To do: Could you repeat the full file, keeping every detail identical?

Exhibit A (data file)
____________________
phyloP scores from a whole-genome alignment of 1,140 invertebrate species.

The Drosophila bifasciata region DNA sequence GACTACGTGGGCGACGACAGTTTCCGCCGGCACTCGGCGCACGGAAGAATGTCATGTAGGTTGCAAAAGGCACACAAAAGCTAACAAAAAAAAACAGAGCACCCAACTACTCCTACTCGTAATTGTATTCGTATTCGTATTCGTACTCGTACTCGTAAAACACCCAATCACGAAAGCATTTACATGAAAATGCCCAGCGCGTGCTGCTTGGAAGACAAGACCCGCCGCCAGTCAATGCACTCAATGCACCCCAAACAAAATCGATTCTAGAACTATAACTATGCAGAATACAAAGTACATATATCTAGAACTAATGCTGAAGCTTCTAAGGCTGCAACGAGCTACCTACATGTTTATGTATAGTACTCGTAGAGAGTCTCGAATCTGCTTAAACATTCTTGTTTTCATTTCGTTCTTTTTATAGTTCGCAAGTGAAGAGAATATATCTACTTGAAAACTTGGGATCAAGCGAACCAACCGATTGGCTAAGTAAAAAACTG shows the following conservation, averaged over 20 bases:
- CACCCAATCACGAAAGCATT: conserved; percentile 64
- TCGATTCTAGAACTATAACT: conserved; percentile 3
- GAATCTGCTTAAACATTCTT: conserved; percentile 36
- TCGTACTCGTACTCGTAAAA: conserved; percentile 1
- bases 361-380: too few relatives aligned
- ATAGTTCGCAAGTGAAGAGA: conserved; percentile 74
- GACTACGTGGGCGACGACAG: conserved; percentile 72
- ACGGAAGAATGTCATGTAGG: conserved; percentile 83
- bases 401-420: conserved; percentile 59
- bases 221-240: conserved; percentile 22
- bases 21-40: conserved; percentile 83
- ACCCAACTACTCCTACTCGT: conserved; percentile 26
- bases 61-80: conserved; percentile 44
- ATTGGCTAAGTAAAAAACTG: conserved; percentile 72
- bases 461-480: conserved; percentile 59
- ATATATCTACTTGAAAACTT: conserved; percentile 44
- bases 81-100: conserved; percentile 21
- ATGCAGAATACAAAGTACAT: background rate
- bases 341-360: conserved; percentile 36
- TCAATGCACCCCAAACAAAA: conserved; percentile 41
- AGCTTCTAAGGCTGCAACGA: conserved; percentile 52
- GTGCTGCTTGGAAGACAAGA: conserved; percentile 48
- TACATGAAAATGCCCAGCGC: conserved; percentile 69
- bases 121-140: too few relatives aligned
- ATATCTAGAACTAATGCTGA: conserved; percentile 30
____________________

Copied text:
phyloP scores from a whole-genome alignment of 1,140 invertebrate species.

The Drosophila bifasciata region DNA sequence GACTACGTGGGCGACGACAGTTTCCGCCGGCACTCGGCGCACGGAAGAATGTCATGTAGGTTGCAAAAGGCACACAAAAGCTAACAAAAAAAAACAGAGCACCCAACTACTCCTACTCGTAATTGTATTCGTATTCGTATTCGTACTCGTACTCGTAAAACACCCAATCACGAAAGCATTTACATGAAAATGCCCAGCGCGTGCTGCTTGGAAGACAAGACCCGCCGCCAGTCAATGCACTCAATGCACCCCAAACAAAATCGATTCTAGAACTATAACTATGCAGAATACAAAGTACATATATCTAGAACTAATGCTGAAGCTTCTAAGGCTGCAACGAGCTACCTACATGTTTATGTATAGTACTCGTAGAGAGTCTCGAATCTGCTTAAACATTCTTGTTTTCATTTCGTTCTTTTTATAGTTCGCAAGTGAAGAGAATATATCTACTTGAAAACTTGGGATCAAGCGAACCAACCGATTGGCTAAGTAAAAAACTG shows the following conservation, averaged over 20 bases:
- CACCCAATCACGAAAGCATT: conserved; percentile 64
- TCGATTCTAGAACTATAACT: conserved; percentile 3
- GAATCTGCTTAAACATTCTT: conserved; percentile 36
- TCGTACTCGTACTCGTAAAA: conserved; percentile 1
- bases 361-380: too few relatives aligned
- ATAGTTCGCAAGTGAAGAGA: conserved; percentile 74
- GACTACGTGGGCGACGACAG: conserved; percentile 72
- ACGGAAGAATGTCATGTAGG: conserved; percentile 83
- bases 401-420: conserved; percentile 59
- bases 221-240: conserved; percentile 22
- bases 21-40: conserved; percentile 83
- ACCCAACTACTCCTACTCGT: conserved; percentile 26
- bases 61-80: conserved; percentile 44
- ATTGGCTAAGTAAAAAACTG: conserved; percentile 72
- bases 461-480: conserved; percentile 59
- ATATATCTACTTGAAAACTT: conserved; percentile 44
- bases 81-100: conserved; percentile 21
- ATGCAGAATACAAAGTACAT: background rate
- bases 341-360: conserved; percentile 36
- TCAATGCACCCCAAACAAAA: conserved; percentile 41
- AGCTTCTAAGGCTGCAACGA: conserved; percentile 52
- GTGCTGCTTGGAAGACAAGA: conserved; percentile 48
- TACATGAAAATGCCCAGCGC: conserved; percentile 69
- bases 121-140: too few relatives aligned
- ATATCTAGAACTAATGCTGA: conserved; percentile 30